… being an artist I think the work of an artist today should be to bring back magic, to bring back mystery. That's why I don't inform myself. I try to be as pure as I can. I train my eyes and I train my brain. It’s what Picasso called the ‘supplement of soul’. When I can feel something that I didn't feel elsewhere, I push the button. Afterwards, I analyse the picture. If you analyse before, you try to colonise, to capture something. I don't take the picture; the picture is given to me. I didn't direct Pacha. I didn't direct Coral. I didn't direct the sea lions, I just let things happen. It's more difficult, of course, I need more time. I cannot do a full video in one day and I have my camera with me all the time because it can happen at any time. I feel that Pacha and Coral are the same. When you’re surfing for yourself, you’re in the water and you feel the energy of the ocean. That energy dictates which movements you can do; if the waves are close, you’re going to be like the dolphin and move yourself.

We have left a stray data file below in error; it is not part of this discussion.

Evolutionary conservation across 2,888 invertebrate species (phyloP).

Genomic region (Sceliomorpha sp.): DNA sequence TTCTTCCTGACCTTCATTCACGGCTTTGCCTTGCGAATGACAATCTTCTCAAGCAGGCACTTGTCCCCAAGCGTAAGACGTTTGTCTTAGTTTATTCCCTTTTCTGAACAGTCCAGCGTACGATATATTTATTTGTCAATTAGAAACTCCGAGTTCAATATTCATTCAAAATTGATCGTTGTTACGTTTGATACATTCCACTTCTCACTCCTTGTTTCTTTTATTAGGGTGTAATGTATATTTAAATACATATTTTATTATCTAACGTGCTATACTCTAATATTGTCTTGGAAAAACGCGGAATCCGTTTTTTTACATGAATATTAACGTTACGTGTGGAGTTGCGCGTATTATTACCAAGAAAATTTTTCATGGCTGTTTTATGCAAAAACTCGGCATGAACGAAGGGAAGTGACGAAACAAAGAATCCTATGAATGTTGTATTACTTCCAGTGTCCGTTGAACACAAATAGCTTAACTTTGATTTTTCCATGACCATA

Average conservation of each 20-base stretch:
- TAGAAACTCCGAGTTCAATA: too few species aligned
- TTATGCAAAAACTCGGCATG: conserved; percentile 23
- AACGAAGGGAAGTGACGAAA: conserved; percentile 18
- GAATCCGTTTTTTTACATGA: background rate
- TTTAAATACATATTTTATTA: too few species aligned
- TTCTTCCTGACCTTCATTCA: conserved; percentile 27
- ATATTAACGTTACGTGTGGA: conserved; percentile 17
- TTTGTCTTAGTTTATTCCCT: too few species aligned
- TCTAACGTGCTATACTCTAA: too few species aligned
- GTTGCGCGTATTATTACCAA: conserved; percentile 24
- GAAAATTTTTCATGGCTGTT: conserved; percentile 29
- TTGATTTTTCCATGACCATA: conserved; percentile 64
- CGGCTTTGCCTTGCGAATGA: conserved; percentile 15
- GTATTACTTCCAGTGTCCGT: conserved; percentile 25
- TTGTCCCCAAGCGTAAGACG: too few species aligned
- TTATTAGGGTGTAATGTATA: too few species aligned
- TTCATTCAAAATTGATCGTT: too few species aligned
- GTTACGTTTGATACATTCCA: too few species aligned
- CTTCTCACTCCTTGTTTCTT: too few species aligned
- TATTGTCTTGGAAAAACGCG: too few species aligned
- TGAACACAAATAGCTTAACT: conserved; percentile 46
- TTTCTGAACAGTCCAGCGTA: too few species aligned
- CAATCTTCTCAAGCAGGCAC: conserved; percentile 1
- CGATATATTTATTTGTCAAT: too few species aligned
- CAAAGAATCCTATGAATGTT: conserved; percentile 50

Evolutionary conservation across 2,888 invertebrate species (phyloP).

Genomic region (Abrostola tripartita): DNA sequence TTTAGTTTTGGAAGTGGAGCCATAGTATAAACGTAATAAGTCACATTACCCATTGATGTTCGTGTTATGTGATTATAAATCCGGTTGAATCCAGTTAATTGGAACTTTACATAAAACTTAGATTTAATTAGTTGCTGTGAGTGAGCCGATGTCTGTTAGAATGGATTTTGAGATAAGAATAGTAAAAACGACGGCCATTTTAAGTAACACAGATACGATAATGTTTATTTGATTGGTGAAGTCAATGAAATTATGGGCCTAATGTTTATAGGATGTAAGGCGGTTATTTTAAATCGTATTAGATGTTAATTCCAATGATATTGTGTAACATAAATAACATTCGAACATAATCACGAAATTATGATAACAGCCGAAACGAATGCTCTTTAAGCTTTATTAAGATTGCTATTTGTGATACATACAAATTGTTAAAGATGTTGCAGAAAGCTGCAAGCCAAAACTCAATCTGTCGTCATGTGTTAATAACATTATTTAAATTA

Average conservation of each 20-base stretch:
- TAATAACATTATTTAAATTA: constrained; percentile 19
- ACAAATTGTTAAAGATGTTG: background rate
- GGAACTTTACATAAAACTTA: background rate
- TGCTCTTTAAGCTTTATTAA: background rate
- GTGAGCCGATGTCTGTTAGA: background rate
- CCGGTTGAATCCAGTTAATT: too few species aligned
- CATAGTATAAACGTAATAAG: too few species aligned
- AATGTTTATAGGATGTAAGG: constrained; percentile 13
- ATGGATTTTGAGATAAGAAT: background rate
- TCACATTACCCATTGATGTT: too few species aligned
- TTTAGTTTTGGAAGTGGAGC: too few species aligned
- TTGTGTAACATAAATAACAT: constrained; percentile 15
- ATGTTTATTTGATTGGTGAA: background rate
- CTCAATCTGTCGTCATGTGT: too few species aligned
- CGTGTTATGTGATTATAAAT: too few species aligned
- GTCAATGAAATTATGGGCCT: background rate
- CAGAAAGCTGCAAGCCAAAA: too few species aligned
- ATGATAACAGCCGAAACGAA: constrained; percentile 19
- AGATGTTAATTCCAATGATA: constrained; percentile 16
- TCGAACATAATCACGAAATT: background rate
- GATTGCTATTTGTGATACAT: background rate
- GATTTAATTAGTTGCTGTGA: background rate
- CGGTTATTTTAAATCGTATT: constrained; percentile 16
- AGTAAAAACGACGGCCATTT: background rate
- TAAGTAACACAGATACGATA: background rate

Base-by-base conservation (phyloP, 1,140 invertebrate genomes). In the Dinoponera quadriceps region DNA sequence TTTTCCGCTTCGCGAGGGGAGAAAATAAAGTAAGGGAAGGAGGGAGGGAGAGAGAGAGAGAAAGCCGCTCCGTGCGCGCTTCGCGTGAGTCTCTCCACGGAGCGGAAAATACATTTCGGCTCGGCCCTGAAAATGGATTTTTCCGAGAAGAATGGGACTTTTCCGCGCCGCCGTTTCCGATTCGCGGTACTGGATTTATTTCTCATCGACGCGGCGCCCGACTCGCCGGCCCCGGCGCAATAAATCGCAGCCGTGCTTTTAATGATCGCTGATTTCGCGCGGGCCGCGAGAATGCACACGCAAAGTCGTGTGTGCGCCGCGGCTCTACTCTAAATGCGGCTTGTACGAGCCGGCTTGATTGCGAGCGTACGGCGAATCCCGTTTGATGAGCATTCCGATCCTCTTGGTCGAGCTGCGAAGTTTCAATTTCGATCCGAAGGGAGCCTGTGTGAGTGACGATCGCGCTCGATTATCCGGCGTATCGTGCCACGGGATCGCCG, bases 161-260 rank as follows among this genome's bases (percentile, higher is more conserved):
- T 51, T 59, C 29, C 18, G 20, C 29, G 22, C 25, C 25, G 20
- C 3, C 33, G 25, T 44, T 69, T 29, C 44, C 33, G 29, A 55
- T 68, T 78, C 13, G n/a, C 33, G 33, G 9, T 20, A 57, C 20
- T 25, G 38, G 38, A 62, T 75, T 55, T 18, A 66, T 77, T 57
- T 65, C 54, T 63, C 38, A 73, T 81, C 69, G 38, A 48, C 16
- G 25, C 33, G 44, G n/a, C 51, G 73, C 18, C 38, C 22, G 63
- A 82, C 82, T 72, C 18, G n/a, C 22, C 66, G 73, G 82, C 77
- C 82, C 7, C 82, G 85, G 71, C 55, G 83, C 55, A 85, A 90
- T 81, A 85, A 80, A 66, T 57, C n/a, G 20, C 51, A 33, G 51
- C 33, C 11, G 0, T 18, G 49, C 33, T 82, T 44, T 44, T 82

Surfer Pacha Light swimming with a Green Galapagos Turtle. Photography by Sebastien J. Zanella

… being in the water I’ve swum with many different creatures, and I’m always scared. It’s your animal instinct. I carry my equipment; I'm concentrating all the time. Every time we went in the water, there would be three to four sea lions, turtles everywhere. I didn't know if they were going to hurt me. You have sharks. You have everything. I was shooting and when the wave passed I was looking around because when you swim with sea lions, sharks attack.